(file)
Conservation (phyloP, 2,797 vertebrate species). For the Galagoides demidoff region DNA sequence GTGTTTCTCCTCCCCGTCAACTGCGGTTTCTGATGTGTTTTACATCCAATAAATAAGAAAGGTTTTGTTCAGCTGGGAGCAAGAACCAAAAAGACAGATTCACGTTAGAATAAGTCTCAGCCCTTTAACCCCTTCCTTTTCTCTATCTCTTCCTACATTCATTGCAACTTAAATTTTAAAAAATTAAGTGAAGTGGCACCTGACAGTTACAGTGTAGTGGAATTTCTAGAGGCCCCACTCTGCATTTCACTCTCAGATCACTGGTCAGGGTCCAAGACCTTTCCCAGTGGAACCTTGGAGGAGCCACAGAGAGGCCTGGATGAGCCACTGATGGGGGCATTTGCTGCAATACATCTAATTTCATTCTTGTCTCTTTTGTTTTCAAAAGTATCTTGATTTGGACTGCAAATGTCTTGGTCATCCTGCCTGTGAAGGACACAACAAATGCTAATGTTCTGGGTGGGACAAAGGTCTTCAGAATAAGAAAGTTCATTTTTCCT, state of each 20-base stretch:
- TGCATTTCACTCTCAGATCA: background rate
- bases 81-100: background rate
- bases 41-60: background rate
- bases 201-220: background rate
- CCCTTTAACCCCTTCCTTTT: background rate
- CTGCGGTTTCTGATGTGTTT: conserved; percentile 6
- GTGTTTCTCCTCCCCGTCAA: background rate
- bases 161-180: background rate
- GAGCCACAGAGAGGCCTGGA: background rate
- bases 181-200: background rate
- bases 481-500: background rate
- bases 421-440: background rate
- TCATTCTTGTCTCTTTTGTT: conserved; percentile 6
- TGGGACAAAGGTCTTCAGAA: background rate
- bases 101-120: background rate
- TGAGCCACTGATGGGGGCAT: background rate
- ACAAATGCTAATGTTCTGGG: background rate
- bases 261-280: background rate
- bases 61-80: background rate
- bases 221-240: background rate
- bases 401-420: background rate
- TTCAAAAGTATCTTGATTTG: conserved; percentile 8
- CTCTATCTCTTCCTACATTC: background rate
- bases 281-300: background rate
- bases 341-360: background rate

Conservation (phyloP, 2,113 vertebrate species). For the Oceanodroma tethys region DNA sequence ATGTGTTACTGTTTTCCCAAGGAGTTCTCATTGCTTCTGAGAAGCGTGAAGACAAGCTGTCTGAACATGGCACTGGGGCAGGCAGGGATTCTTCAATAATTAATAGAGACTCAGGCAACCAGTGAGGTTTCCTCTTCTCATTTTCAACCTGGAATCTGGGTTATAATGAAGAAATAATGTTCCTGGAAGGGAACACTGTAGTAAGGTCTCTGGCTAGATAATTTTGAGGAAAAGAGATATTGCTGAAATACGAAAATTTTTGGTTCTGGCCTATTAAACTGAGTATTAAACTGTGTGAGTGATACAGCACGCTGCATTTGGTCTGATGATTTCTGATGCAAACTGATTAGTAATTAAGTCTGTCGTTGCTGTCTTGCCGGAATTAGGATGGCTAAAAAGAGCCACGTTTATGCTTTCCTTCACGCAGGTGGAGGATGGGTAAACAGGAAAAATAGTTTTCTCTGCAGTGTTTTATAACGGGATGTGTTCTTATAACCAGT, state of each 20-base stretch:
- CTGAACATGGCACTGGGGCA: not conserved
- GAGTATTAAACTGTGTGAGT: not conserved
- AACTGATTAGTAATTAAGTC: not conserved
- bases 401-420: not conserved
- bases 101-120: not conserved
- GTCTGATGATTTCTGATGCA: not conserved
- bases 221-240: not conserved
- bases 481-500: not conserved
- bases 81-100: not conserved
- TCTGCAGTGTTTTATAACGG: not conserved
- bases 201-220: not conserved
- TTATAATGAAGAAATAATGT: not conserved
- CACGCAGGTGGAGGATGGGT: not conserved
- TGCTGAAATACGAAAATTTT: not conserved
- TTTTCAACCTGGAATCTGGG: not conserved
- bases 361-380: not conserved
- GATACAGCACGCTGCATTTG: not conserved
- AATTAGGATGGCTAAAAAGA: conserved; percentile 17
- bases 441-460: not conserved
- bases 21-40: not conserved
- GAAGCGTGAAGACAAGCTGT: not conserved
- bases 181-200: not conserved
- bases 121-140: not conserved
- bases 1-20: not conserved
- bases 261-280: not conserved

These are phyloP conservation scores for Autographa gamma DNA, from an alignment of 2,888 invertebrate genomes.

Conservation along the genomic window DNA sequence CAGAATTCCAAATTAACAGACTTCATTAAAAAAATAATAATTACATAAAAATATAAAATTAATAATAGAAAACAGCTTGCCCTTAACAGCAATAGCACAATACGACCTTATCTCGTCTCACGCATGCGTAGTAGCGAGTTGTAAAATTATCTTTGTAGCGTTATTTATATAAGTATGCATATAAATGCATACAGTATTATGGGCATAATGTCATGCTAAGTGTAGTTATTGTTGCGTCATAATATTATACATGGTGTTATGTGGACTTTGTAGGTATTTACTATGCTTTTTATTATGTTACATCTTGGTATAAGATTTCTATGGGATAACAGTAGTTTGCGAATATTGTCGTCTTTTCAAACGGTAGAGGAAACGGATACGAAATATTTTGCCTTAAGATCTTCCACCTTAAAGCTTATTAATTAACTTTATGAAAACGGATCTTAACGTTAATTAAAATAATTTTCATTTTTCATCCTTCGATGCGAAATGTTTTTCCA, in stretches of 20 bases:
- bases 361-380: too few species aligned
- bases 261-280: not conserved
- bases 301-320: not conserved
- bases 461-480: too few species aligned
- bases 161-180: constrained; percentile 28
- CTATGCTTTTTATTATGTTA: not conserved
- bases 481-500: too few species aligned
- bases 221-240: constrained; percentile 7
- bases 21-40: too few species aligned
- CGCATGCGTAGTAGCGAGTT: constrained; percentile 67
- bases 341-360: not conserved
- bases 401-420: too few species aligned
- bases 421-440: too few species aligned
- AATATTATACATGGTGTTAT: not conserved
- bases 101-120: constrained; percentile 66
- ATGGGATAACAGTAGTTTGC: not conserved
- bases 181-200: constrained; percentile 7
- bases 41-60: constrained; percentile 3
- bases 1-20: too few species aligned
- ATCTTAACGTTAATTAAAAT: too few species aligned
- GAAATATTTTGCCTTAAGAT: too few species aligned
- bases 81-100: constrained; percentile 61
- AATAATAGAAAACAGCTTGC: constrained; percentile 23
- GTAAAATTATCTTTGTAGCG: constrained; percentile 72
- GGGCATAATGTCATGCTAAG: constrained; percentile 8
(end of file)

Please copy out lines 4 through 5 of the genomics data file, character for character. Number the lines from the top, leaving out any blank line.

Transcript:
- bases 41-60: background rate
- bases 201-220: background rate